Home

Campus Closed, College Refunds and My 529 Plan

529planRefunds

 

Did the recent coronavirus outbreak close your educational institution? Did you pay for your expenses with funds from a 529 plan? It is important to understand how you will be affected if this applies to you.

The recent Covid-19 outbreak has forced the closure and move to online classes for many educational institutions. They are going to be processing reimbursements for room and board, tuition, and other expenses due to the closure of their campuses. This complicates things for those that may have paid for these expenses by using their 529 plan. Typically, you can only use funds from your 529 to pay for expenses incurred in the current year. Funds withdrawn in excess of the expenses incurred would be considered a non-qualified distribution. This type of distribution would be taxable plus a 10% penalty at the beneficiary’s tax rate.

Families that have or are expecting to receive a refund should understand what options they have to avoid an unnecessary tax. In most instances you would have 60 days, from the point you receive the refund, to return the unused portion of the funds that have been withdrawn from the account to avoid the tax. The IRS has recently issued guidance under the CARES Act that although the 60 days window still applies, a beneficiary that received a refund after February 1, 2020, will have until July 15, 2020, to return the funds to their 529 plan.

It is important that you do not return more than the refund to the plan. The additional amount will be considered a new contribution. You must also return the funds to an account for the same beneficiary, so make sure you are returning it to the right account. The option to keep the refund is possible, but it will then be considered a non-qualified distribution which will be taxed as mentioned above.

You will want to make sure that you have an accurate accounting of what has taken place. It is advised that beneficiaries and account owners document all the transactions that have happened with the 529 plan if you need to justify how the refund was handled. Having this documentation could ultimately help you avoid unnecessary tax and penalties.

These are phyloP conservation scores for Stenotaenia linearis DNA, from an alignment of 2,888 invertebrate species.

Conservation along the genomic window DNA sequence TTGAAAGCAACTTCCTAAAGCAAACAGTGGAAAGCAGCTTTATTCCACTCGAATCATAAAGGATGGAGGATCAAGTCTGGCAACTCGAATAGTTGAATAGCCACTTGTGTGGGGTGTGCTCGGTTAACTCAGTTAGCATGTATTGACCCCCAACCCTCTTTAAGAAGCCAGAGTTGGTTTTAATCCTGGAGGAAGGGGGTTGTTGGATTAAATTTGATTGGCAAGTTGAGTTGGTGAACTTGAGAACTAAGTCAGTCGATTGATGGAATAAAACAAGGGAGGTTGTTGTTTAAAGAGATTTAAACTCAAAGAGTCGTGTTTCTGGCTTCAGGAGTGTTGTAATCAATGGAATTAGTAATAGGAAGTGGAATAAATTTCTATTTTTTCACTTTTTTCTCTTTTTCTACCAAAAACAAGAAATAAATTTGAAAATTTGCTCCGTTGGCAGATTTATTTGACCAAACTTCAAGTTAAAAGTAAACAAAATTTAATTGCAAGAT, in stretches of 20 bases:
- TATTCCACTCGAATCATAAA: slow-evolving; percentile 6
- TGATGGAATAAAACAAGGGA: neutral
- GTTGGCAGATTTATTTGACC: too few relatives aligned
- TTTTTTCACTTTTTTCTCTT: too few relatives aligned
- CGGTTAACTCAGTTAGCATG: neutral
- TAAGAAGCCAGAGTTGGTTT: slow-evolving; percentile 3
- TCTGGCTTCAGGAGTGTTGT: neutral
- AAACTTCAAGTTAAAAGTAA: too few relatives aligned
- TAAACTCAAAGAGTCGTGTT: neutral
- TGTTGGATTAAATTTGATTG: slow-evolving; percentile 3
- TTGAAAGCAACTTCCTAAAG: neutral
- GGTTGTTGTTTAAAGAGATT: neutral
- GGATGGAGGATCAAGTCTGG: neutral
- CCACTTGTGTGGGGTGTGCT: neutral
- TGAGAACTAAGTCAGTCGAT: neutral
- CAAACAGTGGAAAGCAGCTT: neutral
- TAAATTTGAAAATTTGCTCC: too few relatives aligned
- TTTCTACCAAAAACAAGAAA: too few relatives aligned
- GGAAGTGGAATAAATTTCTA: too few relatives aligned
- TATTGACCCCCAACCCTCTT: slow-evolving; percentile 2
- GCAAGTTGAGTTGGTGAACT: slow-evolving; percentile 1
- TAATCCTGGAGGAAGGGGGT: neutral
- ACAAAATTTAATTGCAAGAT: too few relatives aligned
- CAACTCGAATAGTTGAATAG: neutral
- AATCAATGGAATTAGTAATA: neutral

It is highly recommended that you contact your 529 plan provider and accountant to learn the steps needed for returning the funds to your account. This will assure that you handle it the right way and your tax advisor is aware you have returned the funds. Both will also know that you are returning these funds and it should not be treated as a new contribution.

We would be happy to discuss your situation regarding refunds you have received back from your qualified educational institution if you had paid them with assets from a 529 plan. Just contact us, Mitlin Financial, at (844) 4-MITLIN x12 to schedule a time for this review. Be sure to share this article with friends, family, and business acquaintances who might be interested too. We look forward to helping you, and them, get on the right path and stay there.

This article represents the opinion of Mitlin Financial Inc. It should not be construed as providing investment, legal and/or tax advice.

What is the Dow?

DowJonesstock

The markets have been in focus recently due to the coronavirus pandemic and its impact on the economy. There is much focus place on what the media outlets call the “Dow” and we wanted to take this opportunity to clarify “What is the Dow?”

The Dow Jones Industrial Average (DJIA), or Dow for short, is an index that tracks 30 large publicly traded companies that trade on the New York Stock Exchange (NYSE) and the NASDAQ. Yes, you read that right, this index tracks only 30 companies. Does following the ups and downs of the Dow make sense for you, your portfolio or the markets in general? I would argue that it simply gives you a good view of large companies and it is not a broad enough index to benchmark most portfolios that take a true asset allocation approach. We discussed it recently in our Mitlin Minute, What is the Dow?.

Those that have a diversified portfolio will have exposure to assets that will not benchmark well against the Dow. As an example, companies in the small-cap, mid-cap and international markets will not be represented well by this index.

The Dow is a good indicator of how a small number of the largest publicly-traded companies are performing, but not of the broader markets as a whole. It is important to have appropriate benchmarks to compare your portfolio to and the Dow may provide that for a portion of your holdings, but not all of them. We use several benchmarks to compare portfolios and each one needs to be reviewed and compared to the holdings that are most like the benchmark, otherwise, it is meaningless data.